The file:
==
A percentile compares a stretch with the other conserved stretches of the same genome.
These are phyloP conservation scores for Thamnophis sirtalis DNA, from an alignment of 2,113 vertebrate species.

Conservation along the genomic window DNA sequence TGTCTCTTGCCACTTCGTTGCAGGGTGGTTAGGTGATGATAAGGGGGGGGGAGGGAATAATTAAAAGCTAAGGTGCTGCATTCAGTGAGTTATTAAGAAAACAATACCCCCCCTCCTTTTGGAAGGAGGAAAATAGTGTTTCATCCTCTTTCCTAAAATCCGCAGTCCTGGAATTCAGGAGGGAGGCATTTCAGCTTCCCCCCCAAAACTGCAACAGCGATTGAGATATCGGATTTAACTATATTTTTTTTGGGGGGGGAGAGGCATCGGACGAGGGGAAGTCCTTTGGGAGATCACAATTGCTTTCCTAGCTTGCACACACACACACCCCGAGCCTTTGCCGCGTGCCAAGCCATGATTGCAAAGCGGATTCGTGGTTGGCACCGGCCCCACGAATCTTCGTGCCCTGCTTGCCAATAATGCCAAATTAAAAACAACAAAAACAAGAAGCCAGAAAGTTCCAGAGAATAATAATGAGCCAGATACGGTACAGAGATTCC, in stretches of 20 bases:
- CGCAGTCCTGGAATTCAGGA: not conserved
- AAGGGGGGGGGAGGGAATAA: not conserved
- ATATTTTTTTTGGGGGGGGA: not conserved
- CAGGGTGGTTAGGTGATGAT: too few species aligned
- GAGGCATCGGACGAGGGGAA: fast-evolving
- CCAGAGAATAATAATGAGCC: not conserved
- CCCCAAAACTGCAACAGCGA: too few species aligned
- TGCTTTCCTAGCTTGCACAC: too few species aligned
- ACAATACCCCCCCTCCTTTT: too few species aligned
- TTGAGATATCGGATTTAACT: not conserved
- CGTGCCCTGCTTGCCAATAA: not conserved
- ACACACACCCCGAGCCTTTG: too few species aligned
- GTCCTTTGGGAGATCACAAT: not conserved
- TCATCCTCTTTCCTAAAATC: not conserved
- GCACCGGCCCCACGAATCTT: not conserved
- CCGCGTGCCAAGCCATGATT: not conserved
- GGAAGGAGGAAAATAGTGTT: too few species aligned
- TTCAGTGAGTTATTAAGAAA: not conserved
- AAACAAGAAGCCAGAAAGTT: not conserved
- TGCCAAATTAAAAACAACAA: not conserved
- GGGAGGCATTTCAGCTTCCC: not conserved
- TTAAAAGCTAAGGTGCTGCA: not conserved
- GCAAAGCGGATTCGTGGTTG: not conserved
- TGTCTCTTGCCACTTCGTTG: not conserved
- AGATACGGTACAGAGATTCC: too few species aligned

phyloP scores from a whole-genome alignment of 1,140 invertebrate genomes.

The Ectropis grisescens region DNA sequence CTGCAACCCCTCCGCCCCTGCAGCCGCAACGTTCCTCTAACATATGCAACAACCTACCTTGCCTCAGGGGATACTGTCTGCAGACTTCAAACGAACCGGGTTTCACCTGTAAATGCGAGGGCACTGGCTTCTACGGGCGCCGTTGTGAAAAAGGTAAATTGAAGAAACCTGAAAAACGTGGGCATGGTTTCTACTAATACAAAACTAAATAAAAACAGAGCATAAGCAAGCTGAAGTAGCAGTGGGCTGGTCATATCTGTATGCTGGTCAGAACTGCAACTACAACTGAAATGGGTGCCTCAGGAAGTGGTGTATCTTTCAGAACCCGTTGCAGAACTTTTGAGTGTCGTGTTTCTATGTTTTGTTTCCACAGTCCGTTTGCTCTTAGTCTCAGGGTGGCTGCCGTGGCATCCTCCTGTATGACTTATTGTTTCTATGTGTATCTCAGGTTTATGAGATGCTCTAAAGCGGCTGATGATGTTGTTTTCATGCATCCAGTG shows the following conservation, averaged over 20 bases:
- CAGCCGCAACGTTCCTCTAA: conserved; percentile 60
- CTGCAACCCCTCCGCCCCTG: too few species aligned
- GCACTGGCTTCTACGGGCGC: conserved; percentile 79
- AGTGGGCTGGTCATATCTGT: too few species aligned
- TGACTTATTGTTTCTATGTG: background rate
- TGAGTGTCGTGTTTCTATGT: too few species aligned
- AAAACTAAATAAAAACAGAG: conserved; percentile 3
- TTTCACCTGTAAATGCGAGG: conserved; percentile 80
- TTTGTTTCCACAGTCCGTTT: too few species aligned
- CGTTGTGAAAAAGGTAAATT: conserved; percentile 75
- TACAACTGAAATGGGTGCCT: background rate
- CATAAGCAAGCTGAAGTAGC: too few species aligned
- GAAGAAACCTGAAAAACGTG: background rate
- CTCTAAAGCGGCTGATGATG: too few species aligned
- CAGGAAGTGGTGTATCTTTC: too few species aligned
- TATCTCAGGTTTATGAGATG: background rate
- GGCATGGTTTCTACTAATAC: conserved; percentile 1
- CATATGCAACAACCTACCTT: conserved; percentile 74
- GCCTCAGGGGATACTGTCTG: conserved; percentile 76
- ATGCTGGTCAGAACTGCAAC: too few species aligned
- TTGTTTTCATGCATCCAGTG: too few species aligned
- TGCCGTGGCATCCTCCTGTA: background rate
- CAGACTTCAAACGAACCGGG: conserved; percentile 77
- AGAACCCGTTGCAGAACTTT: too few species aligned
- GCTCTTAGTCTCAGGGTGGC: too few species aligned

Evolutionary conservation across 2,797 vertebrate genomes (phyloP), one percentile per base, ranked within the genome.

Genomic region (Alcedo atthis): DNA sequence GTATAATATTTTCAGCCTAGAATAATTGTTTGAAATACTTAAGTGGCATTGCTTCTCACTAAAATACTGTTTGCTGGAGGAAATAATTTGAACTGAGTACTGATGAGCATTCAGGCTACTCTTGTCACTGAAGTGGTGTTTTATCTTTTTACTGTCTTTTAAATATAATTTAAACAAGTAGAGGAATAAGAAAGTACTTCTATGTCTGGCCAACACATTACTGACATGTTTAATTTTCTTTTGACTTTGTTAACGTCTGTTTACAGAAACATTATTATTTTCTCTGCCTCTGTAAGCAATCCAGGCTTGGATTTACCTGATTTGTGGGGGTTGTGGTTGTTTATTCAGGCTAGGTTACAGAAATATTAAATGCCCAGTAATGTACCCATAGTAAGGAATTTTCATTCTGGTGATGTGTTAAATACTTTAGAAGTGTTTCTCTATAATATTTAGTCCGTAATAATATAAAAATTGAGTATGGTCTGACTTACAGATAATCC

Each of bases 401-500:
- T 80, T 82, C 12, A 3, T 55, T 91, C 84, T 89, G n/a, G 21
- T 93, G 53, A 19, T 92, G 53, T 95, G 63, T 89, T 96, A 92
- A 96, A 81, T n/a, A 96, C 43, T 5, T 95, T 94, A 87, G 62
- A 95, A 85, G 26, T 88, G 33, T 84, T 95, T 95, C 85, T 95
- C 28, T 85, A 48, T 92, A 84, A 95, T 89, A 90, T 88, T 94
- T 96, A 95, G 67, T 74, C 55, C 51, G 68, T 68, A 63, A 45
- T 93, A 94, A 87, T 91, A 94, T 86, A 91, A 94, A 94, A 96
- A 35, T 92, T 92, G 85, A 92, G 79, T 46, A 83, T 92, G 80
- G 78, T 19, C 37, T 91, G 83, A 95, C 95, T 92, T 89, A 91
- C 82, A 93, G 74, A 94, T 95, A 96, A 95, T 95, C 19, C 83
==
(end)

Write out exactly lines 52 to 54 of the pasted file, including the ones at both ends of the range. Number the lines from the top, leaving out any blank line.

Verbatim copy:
- TGCCGTGGCATCCTCCTGTA: background rate
- CAGACTTCAAACGAACCGGG: conserved; percentile 77
- AGAACCCGTTGCAGAACTTT: too few species aligned